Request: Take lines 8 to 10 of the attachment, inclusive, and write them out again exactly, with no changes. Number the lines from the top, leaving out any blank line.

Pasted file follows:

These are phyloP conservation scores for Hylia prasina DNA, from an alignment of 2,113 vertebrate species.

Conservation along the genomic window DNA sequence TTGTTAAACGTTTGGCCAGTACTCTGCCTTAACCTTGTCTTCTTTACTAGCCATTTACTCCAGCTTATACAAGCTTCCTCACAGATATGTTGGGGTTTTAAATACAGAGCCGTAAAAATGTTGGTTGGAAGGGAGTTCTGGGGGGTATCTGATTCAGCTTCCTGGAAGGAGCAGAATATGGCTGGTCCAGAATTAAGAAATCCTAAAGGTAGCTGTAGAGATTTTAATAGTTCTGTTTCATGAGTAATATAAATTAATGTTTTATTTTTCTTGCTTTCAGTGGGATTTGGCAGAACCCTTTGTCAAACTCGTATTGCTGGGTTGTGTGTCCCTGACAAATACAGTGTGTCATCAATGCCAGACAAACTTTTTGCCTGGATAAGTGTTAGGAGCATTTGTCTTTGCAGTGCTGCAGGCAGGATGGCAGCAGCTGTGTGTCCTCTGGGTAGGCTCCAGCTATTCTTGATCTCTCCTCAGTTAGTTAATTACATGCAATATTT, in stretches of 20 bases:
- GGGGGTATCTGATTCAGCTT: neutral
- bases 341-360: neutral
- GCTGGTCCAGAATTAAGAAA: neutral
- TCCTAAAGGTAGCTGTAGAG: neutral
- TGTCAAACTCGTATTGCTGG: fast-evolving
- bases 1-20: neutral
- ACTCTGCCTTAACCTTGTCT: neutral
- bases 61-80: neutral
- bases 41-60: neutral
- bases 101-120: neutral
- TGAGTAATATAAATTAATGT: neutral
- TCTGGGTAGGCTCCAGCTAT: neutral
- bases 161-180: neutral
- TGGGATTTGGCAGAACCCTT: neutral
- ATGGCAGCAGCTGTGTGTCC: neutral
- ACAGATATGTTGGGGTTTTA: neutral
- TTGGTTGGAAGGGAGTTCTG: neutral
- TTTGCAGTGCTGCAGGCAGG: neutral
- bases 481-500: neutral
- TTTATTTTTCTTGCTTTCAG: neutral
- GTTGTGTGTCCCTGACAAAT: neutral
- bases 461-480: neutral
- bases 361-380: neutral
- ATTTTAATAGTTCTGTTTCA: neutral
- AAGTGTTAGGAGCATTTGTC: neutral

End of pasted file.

- bases 1-20: neutral
- ACTCTGCCTTAACCTTGTCT: neutral
- bases 61-80: neutral